The preferred method for assessing the toxicological safety of irradiated foods has been long-term feeding studies in animals, often for multiple generations. Toxicologists prefer to use animals for these types of evaluations, as opposed to using people or their children, for obvious reasons. Swallow reported that animals used for toxicological research, fed diets of radiation-sterilized foods for 40 generations, suffered no ill effects from consumption of irradiated foods.
Thayer and others reported that rodents fed diets of radiation-sterilized chicken meat (45–68 kGy) did not suffer an increased risk of cancer or birth defects. The same study also failed to find adverse effects associated with long-term consumption of irradiated meat in beagle dogs. De Knecht-van Eekelen and others conducted single- and multiple-generation feeding studies in rats without finding adverse effects due to consumption of the irradiated chicken diet. Poling and others reported no evidence of changes in survival, histopathology, or reproduction in three generations of rats fed radiation-sterilized ground beef. Feeding studies in animals have been very consistent in the lack of adverse effects associated with long-term consumption of irradiated foods.
Cancer in animals and humans has been associated with many factors, including excessive consumption of fried, smoked, and barbecued meats and fish, pickled foods, and alcohol. Carcinogens such as formaldehyde, furan, acrylamide, nitrosamines, and benzene are naturally occurring in many foods, or formed as a result of thermal processing. Tumor promoters present (at milligram and gram quantities) in meat include lipids and oxidized lipids, hemes, and cholesterol.
Particular attention has been drawn to a special class of cyclic compounds being formed on irradiation of lipids. A wealth of radiolytic products are formed on irradiation of, for example, triglycerides, among them fatty acids, hydrocarbons, aldehydes, ketones, esters, and dimeric and polymeric components, but to date one class of components, the 2 alkylcyclobutanones (2-ACBs), is of particular interest.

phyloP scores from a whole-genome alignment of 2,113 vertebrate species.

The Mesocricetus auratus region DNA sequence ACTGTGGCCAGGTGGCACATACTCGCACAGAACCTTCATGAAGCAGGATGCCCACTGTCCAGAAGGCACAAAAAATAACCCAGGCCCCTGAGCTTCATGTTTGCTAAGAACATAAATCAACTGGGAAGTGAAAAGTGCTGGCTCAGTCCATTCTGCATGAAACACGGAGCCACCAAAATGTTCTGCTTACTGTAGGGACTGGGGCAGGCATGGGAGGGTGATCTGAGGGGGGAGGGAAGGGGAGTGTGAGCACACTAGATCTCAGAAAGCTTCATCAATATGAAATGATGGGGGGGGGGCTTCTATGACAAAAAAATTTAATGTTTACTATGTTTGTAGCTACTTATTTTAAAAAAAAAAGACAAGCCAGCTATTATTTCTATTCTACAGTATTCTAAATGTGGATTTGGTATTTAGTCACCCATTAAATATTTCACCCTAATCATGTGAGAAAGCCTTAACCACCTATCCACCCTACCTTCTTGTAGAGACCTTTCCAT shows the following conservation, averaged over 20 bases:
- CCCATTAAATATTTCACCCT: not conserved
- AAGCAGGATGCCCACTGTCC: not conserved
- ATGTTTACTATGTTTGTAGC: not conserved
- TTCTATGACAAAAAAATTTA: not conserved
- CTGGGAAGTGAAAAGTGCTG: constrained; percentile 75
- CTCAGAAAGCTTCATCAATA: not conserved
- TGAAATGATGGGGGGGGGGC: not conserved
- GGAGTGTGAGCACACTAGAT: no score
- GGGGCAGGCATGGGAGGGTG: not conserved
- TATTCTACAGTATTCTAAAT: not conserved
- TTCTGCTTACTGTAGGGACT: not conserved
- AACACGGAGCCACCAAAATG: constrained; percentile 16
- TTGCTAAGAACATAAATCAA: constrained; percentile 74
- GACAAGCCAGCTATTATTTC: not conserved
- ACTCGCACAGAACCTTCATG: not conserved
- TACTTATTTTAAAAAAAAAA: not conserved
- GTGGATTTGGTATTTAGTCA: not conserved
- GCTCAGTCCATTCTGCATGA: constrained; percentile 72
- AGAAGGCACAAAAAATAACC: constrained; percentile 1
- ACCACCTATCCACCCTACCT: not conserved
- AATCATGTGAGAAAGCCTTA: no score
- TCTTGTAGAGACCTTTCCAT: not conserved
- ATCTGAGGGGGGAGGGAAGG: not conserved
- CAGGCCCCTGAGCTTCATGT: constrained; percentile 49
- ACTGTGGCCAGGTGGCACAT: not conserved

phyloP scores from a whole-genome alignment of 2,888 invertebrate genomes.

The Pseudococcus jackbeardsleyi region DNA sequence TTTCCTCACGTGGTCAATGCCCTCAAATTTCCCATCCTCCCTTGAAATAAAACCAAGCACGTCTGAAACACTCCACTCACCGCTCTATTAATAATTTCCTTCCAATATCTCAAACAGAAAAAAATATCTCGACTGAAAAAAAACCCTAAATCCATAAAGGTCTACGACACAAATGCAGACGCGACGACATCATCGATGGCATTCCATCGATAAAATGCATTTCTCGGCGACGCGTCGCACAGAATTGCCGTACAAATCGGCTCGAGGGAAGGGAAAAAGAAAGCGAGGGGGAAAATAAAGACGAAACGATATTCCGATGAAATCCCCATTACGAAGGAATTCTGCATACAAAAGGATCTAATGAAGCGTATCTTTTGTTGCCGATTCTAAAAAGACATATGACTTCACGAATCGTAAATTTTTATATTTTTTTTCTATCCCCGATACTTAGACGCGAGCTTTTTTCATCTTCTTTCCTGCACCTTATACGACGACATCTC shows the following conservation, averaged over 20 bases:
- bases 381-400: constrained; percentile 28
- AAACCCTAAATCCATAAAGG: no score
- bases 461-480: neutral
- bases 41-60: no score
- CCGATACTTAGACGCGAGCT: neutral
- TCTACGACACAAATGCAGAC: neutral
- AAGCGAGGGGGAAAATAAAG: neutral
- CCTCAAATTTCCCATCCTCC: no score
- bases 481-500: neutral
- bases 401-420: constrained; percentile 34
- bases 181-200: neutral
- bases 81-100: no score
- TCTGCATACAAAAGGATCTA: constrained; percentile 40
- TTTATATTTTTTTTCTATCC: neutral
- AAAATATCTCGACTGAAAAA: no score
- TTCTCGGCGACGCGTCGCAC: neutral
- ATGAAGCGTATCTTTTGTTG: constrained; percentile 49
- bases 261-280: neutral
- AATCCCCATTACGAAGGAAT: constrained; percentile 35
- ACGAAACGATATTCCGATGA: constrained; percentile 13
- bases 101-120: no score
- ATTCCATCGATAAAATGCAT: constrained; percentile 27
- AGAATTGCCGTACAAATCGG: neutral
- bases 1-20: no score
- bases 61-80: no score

This new class of cyclic components was reported more than 30 years ago to be formed on irradiation of pure saturated triglycerides containing C6, C8, C10, C12, C14, C16, and C18 fatty acids with a high dose (60 kGy under vacuum). These compounds were identified as the 2 alkylcyclobutanones of the same carbon number as the precursor fatty acid. It has been proposed that these compounds may result from cleavage of the acyloxy bond via the formation of a six-membered ring intermediate.
Because levels of 2-ACBs are present in sufficient (albeit µg) quantities to be considered an indirect food additive, assessment of their toxicological potential should be a priority in the science of food irradiation. It should also be recommended that any toxicological risk assessment pertaining to the 2-ACBs should be in the context of the total human diet and the potential benefit of food irradiation in reducing illnesses, hospitalizations, and deaths associated with foodborne illness.
Paracelsus, the fifteenth-century philosopher and scientist, observed that all substances are poisons; it is only a matter of dose. Although it is almost impossible to prove the absolute safety of any food or food processing technology, it is difficult to conceive—considering the toxicological database—that radiation-pasteurized foods, including meat and poultry, pose a significant risk to human health when consumed as part of a healthful, well-balanced diet. This is true especially when compared to other, “more established” food processing and preservation methodologies that have been directly associated with the formation of cancers in animals and humans.